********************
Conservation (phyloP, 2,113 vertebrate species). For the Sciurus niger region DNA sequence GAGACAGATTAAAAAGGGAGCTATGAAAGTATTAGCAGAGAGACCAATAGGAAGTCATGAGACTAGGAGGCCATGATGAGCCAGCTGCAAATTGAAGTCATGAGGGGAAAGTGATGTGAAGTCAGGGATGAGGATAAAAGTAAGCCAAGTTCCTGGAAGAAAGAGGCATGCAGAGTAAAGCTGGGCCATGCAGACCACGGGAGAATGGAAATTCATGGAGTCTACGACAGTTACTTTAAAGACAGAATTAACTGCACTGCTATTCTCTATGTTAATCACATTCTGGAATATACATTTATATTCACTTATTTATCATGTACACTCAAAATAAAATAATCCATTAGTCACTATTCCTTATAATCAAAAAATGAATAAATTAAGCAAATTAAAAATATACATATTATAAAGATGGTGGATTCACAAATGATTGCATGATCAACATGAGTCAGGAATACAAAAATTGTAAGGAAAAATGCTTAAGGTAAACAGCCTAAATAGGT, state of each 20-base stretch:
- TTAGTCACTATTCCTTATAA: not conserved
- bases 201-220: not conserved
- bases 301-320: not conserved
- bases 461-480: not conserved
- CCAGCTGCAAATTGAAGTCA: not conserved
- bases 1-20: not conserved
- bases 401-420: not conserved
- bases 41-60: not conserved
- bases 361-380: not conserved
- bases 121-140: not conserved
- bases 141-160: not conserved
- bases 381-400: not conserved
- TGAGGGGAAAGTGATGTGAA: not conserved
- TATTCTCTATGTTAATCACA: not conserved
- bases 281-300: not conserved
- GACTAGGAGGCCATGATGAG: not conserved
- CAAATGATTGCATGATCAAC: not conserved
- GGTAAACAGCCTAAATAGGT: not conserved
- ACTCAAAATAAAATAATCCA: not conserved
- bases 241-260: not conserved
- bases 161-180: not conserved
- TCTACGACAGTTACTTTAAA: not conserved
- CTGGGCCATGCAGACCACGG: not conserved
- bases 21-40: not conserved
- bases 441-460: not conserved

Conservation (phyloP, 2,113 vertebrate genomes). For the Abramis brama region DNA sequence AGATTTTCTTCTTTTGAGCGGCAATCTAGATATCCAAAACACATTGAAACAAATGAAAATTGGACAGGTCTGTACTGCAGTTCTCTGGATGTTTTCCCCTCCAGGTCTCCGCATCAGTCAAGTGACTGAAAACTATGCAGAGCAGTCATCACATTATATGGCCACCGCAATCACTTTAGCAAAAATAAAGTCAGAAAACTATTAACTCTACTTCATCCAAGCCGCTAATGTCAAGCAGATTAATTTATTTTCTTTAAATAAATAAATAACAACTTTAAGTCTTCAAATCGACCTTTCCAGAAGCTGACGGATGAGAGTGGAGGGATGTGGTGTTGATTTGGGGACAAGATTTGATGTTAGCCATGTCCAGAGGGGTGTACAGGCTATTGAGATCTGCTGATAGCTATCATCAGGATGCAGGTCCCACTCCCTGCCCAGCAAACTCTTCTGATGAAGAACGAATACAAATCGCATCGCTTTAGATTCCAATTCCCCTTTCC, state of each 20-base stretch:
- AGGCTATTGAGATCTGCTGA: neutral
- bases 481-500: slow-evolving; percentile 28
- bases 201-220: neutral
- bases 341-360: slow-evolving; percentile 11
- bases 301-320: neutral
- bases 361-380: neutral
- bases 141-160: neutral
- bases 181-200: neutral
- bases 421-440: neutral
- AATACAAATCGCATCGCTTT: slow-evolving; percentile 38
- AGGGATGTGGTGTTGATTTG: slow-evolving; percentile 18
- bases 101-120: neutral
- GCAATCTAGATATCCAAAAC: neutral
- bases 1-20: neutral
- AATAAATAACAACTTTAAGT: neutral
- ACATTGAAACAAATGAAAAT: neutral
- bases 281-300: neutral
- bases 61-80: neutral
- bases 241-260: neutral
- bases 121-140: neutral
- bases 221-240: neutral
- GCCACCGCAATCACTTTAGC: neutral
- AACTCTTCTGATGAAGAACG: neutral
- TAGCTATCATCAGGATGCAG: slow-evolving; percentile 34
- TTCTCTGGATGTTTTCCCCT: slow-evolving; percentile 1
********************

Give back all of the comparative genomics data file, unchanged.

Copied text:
Conservation (phyloP, 2,113 vertebrate species). For the Sciurus niger region DNA sequence GAGACAGATTAAAAAGGGAGCTATGAAAGTATTAGCAGAGAGACCAATAGGAAGTCATGAGACTAGGAGGCCATGATGAGCCAGCTGCAAATTGAAGTCATGAGGGGAAAGTGATGTGAAGTCAGGGATGAGGATAAAAGTAAGCCAAGTTCCTGGAAGAAAGAGGCATGCAGAGTAAAGCTGGGCCATGCAGACCACGGGAGAATGGAAATTCATGGAGTCTACGACAGTTACTTTAAAGACAGAATTAACTGCACTGCTATTCTCTATGTTAATCACATTCTGGAATATACATTTATATTCACTTATTTATCATGTACACTCAAAATAAAATAATCCATTAGTCACTATTCCTTATAATCAAAAAATGAATAAATTAAGCAAATTAAAAATATACATATTATAAAGATGGTGGATTCACAAATGATTGCATGATCAACATGAGTCAGGAATACAAAAATTGTAAGGAAAAATGCTTAAGGTAAACAGCCTAAATAGGT, state of each 20-base stretch:
- TTAGTCACTATTCCTTATAA: not conserved
- bases 201-220: not conserved
- bases 301-320: not conserved
- bases 461-480: not conserved
- CCAGCTGCAAATTGAAGTCA: not conserved
- bases 1-20: not conserved
- bases 401-420: not conserved
- bases 41-60: not conserved
- bases 361-380: not conserved
- bases 121-140: not conserved
- bases 141-160: not conserved
- bases 381-400: not conserved
- TGAGGGGAAAGTGATGTGAA: not conserved
- TATTCTCTATGTTAATCACA: not conserved
- bases 281-300: not conserved
- GACTAGGAGGCCATGATGAG: not conserved
- CAAATGATTGCATGATCAAC: not conserved
- GGTAAACAGCCTAAATAGGT: not conserved
- ACTCAAAATAAAATAATCCA: not conserved
- bases 241-260: not conserved
- bases 161-180: not conserved
- TCTACGACAGTTACTTTAAA: not conserved
- CTGGGCCATGCAGACCACGG: not conserved
- bases 21-40: not conserved
- bases 441-460: not conserved

Conservation (phyloP, 2,113 vertebrate genomes). For the Abramis brama region DNA sequence AGATTTTCTTCTTTTGAGCGGCAATCTAGATATCCAAAACACATTGAAACAAATGAAAATTGGACAGGTCTGTACTGCAGTTCTCTGGATGTTTTCCCCTCCAGGTCTCCGCATCAGTCAAGTGACTGAAAACTATGCAGAGCAGTCATCACATTATATGGCCACCGCAATCACTTTAGCAAAAATAAAGTCAGAAAACTATTAACTCTACTTCATCCAAGCCGCTAATGTCAAGCAGATTAATTTATTTTCTTTAAATAAATAAATAACAACTTTAAGTCTTCAAATCGACCTTTCCAGAAGCTGACGGATGAGAGTGGAGGGATGTGGTGTTGATTTGGGGACAAGATTTGATGTTAGCCATGTCCAGAGGGGTGTACAGGCTATTGAGATCTGCTGATAGCTATCATCAGGATGCAGGTCCCACTCCCTGCCCAGCAAACTCTTCTGATGAAGAACGAATACAAATCGCATCGCTTTAGATTCCAATTCCCCTTTCC, state of each 20-base stretch:
- AGGCTATTGAGATCTGCTGA: neutral
- bases 481-500: slow-evolving; percentile 28
- bases 201-220: neutral
- bases 341-360: slow-evolving; percentile 11
- bases 301-320: neutral
- bases 361-380: neutral
- bases 141-160: neutral
- bases 181-200: neutral
- bases 421-440: neutral
- AATACAAATCGCATCGCTTT: slow-evolving; percentile 38
- AGGGATGTGGTGTTGATTTG: slow-evolving; percentile 18
- bases 101-120: neutral
- GCAATCTAGATATCCAAAAC: neutral
- bases 1-20: neutral
- AATAAATAACAACTTTAAGT: neutral
- ACATTGAAACAAATGAAAAT: neutral
- bases 281-300: neutral
- bases 61-80: neutral
- bases 241-260: neutral
- bases 121-140: neutral
- bases 221-240: neutral
- GCCACCGCAATCACTTTAGC: neutral
- AACTCTTCTGATGAAGAACG: neutral
- TAGCTATCATCAGGATGCAG: slow-evolving; percentile 34
- TTCTCTGGATGTTTTCCCCT: slow-evolving; percentile 1